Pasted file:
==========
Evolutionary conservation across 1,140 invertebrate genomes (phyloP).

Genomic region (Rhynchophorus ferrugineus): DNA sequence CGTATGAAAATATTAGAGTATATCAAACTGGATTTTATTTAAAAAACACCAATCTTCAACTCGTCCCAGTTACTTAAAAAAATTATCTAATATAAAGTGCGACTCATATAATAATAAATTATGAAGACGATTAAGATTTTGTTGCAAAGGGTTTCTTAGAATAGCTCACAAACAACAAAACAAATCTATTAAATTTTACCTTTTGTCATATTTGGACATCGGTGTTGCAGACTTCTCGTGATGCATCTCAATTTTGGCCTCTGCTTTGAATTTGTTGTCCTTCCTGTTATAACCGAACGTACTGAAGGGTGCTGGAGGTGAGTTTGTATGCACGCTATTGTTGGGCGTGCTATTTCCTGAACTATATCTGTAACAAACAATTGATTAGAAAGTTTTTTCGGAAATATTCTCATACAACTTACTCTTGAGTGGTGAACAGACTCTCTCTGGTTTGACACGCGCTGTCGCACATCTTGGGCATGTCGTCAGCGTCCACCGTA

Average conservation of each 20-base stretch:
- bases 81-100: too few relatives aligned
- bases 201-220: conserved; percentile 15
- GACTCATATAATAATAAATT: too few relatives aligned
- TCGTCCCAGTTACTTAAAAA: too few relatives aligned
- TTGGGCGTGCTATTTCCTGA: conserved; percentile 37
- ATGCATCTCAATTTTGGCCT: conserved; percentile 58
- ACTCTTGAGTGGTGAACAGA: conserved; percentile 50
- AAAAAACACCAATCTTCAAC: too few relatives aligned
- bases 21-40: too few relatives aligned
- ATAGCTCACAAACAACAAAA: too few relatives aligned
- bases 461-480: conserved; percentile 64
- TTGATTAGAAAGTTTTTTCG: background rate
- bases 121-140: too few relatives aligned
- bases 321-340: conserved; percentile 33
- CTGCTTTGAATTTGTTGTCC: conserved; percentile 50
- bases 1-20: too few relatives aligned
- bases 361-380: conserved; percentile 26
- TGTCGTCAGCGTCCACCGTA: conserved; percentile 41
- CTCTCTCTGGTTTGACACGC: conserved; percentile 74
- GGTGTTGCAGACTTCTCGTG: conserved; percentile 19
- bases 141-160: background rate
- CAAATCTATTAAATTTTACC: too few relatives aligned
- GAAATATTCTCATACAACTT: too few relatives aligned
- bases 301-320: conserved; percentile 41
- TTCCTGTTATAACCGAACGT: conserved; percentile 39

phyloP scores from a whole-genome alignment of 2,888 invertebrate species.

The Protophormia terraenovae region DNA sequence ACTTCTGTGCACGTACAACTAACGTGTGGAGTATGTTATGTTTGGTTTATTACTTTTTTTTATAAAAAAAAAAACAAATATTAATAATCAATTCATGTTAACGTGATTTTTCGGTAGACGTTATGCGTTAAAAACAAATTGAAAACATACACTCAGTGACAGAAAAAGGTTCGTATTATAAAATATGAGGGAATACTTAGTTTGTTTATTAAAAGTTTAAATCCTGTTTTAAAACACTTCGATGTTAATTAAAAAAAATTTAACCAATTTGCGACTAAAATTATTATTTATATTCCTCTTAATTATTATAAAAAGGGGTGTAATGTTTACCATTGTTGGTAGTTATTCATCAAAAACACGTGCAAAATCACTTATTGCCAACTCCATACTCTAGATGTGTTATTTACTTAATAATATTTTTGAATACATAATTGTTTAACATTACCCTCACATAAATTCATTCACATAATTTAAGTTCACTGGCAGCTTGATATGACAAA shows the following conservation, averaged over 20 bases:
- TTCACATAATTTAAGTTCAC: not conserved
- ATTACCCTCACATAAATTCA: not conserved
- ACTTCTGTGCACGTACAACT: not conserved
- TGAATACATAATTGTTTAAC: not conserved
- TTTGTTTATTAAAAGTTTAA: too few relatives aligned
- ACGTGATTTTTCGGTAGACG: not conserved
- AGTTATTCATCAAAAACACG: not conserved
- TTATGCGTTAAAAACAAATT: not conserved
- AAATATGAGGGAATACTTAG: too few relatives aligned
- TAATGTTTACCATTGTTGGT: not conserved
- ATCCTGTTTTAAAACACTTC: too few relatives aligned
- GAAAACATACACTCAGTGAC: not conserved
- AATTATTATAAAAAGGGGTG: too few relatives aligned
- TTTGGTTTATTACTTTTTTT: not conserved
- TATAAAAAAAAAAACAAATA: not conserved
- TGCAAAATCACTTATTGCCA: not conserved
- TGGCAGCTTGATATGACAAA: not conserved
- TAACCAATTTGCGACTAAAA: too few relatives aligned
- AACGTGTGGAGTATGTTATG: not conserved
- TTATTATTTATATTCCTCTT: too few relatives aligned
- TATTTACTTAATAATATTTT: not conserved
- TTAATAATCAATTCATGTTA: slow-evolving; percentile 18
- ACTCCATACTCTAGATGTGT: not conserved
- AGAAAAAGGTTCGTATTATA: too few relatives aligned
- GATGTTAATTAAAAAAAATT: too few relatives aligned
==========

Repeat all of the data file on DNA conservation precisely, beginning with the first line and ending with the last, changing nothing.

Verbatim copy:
Evolutionary conservation across 1,140 invertebrate genomes (phyloP).

Genomic region (Rhynchophorus ferrugineus): DNA sequence CGTATGAAAATATTAGAGTATATCAAACTGGATTTTATTTAAAAAACACCAATCTTCAACTCGTCCCAGTTACTTAAAAAAATTATCTAATATAAAGTGCGACTCATATAATAATAAATTATGAAGACGATTAAGATTTTGTTGCAAAGGGTTTCTTAGAATAGCTCACAAACAACAAAACAAATCTATTAAATTTTACCTTTTGTCATATTTGGACATCGGTGTTGCAGACTTCTCGTGATGCATCTCAATTTTGGCCTCTGCTTTGAATTTGTTGTCCTTCCTGTTATAACCGAACGTACTGAAGGGTGCTGGAGGTGAGTTTGTATGCACGCTATTGTTGGGCGTGCTATTTCCTGAACTATATCTGTAACAAACAATTGATTAGAAAGTTTTTTCGGAAATATTCTCATACAACTTACTCTTGAGTGGTGAACAGACTCTCTCTGGTTTGACACGCGCTGTCGCACATCTTGGGCATGTCGTCAGCGTCCACCGTA

Average conservation of each 20-base stretch:
- bases 81-100: too few relatives aligned
- bases 201-220: conserved; percentile 15
- GACTCATATAATAATAAATT: too few relatives aligned
- TCGTCCCAGTTACTTAAAAA: too few relatives aligned
- TTGGGCGTGCTATTTCCTGA: conserved; percentile 37
- ATGCATCTCAATTTTGGCCT: conserved; percentile 58
- ACTCTTGAGTGGTGAACAGA: conserved; percentile 50
- AAAAAACACCAATCTTCAAC: too few relatives aligned
- bases 21-40: too few relatives aligned
- ATAGCTCACAAACAACAAAA: too few relatives aligned
- bases 461-480: conserved; percentile 64
- TTGATTAGAAAGTTTTTTCG: background rate
- bases 121-140: too few relatives aligned
- bases 321-340: conserved; percentile 33
- CTGCTTTGAATTTGTTGTCC: conserved; percentile 50
- bases 1-20: too few relatives aligned
- bases 361-380: conserved; percentile 26
- TGTCGTCAGCGTCCACCGTA: conserved; percentile 41
- CTCTCTCTGGTTTGACACGC: conserved; percentile 74
- GGTGTTGCAGACTTCTCGTG: conserved; percentile 19
- bases 141-160: background rate
- CAAATCTATTAAATTTTACC: too few relatives aligned
- GAAATATTCTCATACAACTT: too few relatives aligned
- bases 301-320: conserved; percentile 41
- TTCCTGTTATAACCGAACGT: conserved; percentile 39

phyloP scores from a whole-genome alignment of 2,888 invertebrate species.

The Protophormia terraenovae region DNA sequence ACTTCTGTGCACGTACAACTAACGTGTGGAGTATGTTATGTTTGGTTTATTACTTTTTTTTATAAAAAAAAAAACAAATATTAATAATCAATTCATGTTAACGTGATTTTTCGGTAGACGTTATGCGTTAAAAACAAATTGAAAACATACACTCAGTGACAGAAAAAGGTTCGTATTATAAAATATGAGGGAATACTTAGTTTGTTTATTAAAAGTTTAAATCCTGTTTTAAAACACTTCGATGTTAATTAAAAAAAATTTAACCAATTTGCGACTAAAATTATTATTTATATTCCTCTTAATTATTATAAAAAGGGGTGTAATGTTTACCATTGTTGGTAGTTATTCATCAAAAACACGTGCAAAATCACTTATTGCCAACTCCATACTCTAGATGTGTTATTTACTTAATAATATTTTTGAATACATAATTGTTTAACATTACCCTCACATAAATTCATTCACATAATTTAAGTTCACTGGCAGCTTGATATGACAAA shows the following conservation, averaged over 20 bases:
- TTCACATAATTTAAGTTCAC: not conserved
- ATTACCCTCACATAAATTCA: not conserved
- ACTTCTGTGCACGTACAACT: not conserved
- TGAATACATAATTGTTTAAC: not conserved
- TTTGTTTATTAAAAGTTTAA: too few relatives aligned
- ACGTGATTTTTCGGTAGACG: not conserved
- AGTTATTCATCAAAAACACG: not conserved
- TTATGCGTTAAAAACAAATT: not conserved
- AAATATGAGGGAATACTTAG: too few relatives aligned
- TAATGTTTACCATTGTTGGT: not conserved
- ATCCTGTTTTAAAACACTTC: too few relatives aligned
- GAAAACATACACTCAGTGAC: not conserved
- AATTATTATAAAAAGGGGTG: too few relatives aligned
- TTTGGTTTATTACTTTTTTT: not conserved
- TATAAAAAAAAAAACAAATA: not conserved
- TGCAAAATCACTTATTGCCA: not conserved
- TGGCAGCTTGATATGACAAA: not conserved
- TAACCAATTTGCGACTAAAA: too few relatives aligned
- AACGTGTGGAGTATGTTATG: not conserved
- TTATTATTTATATTCCTCTT: too few relatives aligned
- TATTTACTTAATAATATTTT: not conserved
- TTAATAATCAATTCATGTTA: slow-evolving; percentile 18
- ACTCCATACTCTAGATGTGT: not conserved
- AGAAAAAGGTTCGTATTATA: too few relatives aligned
- GATGTTAATTAAAAAAAATT: too few relatives aligned